Dr Justin Daniel from the Eden and Pambula Veterinary Clinics has been saving animal lives with some nifty dental work this month.
The patients were Tania the wombat and Nemo the horse.
Tania the wombat was losing weight and having trouble eating when Dr Daniel came to her rescue.
“Looking at Tania’s teeth under anaesthetic revealed that her bottom teeth were misshapen to the point that they curled over the top of her tongue, preventing her tongue from pushing food around her mouth,” Dr Daniel said.
“Her top cheek teeth had developed very sharp points in an identical pattern to a problem horse mouth.
“These points were cutting into her gums.”
The vet ground Tania’s teeth back and she is now on the road to recovery.
“We’re pleased to report Tania is now eating well and steadily gaining weight after the excess and painful points were removed.”
Nemo the stock horse wasn’t in such dire straits as Tania, but when you think about it, a horse performs thousands of chews per day, grinding away at grasses and grains and that can lead to trouble.
So it shouldn’t come as a surprise that a horse dental check-up can be as important as keeping them wormed.
The Pambula Vet Clinic recently donated a dental exam, and a bag of carrots, as part of Dental Month for Pets, to Nemo the stock horse owned by Jess Crocker of South Pambula.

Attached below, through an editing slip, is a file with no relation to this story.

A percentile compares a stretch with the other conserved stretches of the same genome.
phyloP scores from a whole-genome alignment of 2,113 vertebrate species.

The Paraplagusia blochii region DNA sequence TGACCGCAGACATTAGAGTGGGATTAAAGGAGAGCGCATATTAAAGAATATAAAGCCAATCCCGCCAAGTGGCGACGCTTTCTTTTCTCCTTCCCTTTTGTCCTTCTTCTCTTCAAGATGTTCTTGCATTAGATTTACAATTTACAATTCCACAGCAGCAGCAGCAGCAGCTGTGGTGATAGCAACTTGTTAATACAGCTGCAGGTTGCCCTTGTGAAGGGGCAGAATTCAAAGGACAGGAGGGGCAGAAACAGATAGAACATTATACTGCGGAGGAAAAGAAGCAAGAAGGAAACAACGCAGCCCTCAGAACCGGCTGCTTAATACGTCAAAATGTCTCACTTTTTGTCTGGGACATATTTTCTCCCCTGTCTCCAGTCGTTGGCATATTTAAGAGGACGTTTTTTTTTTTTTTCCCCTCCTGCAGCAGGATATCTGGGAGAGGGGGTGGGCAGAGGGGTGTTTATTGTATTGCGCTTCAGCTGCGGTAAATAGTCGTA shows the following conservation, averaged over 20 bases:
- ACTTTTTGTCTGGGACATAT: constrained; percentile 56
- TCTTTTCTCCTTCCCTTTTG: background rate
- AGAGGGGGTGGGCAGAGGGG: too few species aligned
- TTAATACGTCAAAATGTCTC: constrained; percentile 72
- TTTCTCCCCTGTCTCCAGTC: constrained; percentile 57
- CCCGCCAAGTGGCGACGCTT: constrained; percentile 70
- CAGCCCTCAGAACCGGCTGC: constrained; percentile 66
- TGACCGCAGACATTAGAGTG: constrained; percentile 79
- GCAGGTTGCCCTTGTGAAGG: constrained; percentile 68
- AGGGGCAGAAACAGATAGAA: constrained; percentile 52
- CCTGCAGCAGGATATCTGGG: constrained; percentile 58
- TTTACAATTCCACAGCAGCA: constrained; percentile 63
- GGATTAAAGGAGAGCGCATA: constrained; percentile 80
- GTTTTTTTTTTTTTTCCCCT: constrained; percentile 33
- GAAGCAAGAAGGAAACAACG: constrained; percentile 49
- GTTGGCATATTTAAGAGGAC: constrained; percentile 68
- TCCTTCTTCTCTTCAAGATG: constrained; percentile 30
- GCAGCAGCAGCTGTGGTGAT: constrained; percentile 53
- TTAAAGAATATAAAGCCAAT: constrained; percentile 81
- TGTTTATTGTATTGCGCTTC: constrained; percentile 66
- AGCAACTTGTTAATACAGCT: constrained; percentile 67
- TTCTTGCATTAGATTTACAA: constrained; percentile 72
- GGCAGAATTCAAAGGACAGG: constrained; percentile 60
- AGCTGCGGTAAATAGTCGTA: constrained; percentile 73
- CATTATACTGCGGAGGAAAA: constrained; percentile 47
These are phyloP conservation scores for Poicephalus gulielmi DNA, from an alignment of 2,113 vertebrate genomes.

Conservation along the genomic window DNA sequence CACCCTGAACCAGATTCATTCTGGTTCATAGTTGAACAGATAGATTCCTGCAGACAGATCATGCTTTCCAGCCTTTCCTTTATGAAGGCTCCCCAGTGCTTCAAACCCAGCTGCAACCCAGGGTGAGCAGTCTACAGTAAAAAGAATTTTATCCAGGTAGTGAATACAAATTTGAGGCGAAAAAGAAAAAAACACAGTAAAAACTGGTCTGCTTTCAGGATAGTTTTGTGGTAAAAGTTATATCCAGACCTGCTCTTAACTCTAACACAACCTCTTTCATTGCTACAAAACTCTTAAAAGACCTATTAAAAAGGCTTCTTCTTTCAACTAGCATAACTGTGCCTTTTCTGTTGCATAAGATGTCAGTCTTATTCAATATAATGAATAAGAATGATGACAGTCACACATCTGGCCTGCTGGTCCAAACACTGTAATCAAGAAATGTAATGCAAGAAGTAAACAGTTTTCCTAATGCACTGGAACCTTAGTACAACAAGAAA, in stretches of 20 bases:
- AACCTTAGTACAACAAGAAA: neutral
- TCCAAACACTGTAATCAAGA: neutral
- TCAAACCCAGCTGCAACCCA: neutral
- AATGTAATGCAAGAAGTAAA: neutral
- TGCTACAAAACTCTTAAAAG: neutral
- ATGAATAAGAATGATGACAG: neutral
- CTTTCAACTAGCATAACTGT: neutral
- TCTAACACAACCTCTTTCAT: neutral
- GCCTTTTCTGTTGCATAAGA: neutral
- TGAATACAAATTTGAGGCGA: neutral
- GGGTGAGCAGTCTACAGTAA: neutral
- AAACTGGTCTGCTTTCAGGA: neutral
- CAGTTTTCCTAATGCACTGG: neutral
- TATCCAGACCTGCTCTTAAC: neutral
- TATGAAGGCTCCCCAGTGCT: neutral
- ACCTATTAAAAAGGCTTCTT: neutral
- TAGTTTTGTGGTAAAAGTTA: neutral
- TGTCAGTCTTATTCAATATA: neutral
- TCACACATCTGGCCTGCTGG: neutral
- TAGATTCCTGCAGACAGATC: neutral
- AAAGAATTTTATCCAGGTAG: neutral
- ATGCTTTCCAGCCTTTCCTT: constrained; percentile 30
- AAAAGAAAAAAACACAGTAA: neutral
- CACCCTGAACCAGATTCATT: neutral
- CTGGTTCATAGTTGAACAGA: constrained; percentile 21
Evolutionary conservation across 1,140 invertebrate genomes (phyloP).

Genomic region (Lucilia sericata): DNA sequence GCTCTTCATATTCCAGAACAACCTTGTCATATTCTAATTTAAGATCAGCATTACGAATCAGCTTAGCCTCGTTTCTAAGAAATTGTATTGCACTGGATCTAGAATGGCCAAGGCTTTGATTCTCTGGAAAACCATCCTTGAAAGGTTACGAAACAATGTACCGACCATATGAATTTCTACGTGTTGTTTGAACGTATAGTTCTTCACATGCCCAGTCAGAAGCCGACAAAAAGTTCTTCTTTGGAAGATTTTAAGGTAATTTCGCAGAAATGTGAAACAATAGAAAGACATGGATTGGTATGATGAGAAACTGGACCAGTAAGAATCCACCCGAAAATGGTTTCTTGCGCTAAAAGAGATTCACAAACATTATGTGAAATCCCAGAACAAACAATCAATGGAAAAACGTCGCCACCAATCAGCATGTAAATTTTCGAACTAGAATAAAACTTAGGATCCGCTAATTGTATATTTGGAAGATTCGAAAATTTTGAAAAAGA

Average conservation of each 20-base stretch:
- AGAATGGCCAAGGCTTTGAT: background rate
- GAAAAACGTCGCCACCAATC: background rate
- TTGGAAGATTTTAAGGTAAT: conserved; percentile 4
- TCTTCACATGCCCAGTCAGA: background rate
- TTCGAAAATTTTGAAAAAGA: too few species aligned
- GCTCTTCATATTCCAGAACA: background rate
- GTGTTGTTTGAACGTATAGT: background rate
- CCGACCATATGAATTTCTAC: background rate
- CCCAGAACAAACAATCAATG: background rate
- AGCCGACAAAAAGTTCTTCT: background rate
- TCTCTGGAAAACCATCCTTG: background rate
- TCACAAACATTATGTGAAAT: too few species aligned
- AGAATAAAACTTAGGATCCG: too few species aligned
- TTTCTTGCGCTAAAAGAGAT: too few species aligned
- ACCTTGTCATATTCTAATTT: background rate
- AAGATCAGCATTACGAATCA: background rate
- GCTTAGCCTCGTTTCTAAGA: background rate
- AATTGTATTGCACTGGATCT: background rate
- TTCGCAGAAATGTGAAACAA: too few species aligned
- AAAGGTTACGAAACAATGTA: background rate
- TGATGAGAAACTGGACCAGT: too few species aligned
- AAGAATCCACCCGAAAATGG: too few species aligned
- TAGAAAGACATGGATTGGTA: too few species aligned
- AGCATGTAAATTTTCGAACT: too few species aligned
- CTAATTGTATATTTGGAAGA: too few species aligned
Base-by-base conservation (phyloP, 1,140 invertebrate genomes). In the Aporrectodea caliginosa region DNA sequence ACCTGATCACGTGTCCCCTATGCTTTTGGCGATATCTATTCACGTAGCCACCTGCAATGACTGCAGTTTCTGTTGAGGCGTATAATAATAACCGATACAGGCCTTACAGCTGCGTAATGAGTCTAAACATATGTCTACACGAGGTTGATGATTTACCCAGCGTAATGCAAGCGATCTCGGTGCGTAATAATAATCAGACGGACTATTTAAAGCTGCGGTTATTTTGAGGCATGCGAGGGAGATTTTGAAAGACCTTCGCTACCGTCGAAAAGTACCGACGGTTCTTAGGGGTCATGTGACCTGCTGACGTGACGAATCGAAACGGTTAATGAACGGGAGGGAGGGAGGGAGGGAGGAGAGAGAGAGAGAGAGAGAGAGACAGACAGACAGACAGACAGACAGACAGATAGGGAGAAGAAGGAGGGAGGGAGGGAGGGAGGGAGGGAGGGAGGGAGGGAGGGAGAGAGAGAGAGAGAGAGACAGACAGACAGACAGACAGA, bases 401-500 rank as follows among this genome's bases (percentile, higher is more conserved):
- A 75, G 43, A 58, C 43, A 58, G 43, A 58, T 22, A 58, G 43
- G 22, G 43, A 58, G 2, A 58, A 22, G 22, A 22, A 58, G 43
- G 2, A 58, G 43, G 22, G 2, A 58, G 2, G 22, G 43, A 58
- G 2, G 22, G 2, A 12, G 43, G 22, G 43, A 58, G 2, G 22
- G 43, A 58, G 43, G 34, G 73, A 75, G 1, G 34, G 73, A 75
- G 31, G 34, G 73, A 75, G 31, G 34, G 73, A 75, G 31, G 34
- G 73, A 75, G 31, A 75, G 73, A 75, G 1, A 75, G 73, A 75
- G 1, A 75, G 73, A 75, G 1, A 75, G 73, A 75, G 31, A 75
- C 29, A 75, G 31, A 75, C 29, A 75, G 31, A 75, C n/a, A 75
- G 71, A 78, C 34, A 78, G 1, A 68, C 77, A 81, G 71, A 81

If Nemo looks familiar that’s because he often heads up Eden’s Anzac Day march, as a tribute to the soldiers and horses of the Light Horse Brigade.
As a horse grinds away the teeth grow back but the circular grinding motion can create very sharp edges or points sharp enough to create cuts in the gums and tongue.
“We get grumpy when our teeth hurt and it’s the same for horses.
“They can lose weight and teeth,” Dr Daniel said.
Reports are that Nemo was the ideal dental patient.
“Nemo is very friendly and reliable, which is why he’s such an ideal horse for Anzac Day parades.
“Most horses need a dental every 6 to 12 months depending on their age and diet,” Dr Daniel said.